One way of achieving this is by conducting a retention examination, Accountancy Dean Minerva Cruz said. The new policy would allow the college to limit the number of sections and students in the Accountancy program, thereby addressing the problem in facilities. Only graduates of the Accountancy program are eligible to take the licensure examinations for certified public accountants. Management Accounting graduates may get certifications as bookkeepers, cost accountants, and accounting technicians. College Secretary Josephine Relis said officials will determine the passing score for each exam and the number of students to be admitted, with the capacity of facilities as basis. The change in policy did not make the process easier as results would still depend on the quality of students, she added. But the new policy will help students because when they are not able to meet the 2.0 grade requirement, they still have a chance to be retained, Relis said.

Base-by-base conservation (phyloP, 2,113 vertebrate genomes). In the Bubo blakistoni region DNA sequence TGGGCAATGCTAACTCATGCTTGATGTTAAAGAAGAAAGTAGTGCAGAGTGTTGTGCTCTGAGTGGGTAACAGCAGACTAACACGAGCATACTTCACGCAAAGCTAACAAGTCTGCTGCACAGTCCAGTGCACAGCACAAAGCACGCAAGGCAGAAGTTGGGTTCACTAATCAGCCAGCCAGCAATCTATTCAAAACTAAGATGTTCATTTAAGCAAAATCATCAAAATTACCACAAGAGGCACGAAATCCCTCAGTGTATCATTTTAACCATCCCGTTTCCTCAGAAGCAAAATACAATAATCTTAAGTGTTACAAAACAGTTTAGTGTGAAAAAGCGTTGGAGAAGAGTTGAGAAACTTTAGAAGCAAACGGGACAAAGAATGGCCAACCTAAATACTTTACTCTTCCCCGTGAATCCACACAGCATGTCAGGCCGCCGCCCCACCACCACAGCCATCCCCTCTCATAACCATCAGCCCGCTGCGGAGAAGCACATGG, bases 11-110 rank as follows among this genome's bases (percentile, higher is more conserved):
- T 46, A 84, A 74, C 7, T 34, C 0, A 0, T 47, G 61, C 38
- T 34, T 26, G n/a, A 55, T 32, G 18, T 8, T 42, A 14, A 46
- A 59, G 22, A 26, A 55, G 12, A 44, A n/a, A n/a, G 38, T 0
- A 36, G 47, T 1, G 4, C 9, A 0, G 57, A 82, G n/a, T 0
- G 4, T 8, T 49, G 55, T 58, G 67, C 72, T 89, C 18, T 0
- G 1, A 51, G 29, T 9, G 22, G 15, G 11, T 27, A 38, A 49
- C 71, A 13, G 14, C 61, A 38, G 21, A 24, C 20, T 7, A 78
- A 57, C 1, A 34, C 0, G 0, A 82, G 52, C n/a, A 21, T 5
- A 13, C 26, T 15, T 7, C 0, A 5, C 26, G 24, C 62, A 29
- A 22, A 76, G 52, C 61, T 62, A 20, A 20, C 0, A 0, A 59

The new retention policy drew mixed reactions from students. I think this policy is better because it will give [more] students a chance to advance in Accountancy, said Accountancy Student Council President Justin Louis Hebreo. But Management Accounting junior Lara Joy Junio, who was transferred to the program as a result of last years cut-off score, said she was disappointed with the new policy. Our retention grade last year was 2.75. It would be unfair for us who enrolled in Accountancy and ended up in Management Accounting because of failure to retain the necessary grade, she said. Last year, 2,147 out of 2,920 incoming juniors were retained in Accountancy, while 773 were transferred to Management Accounting.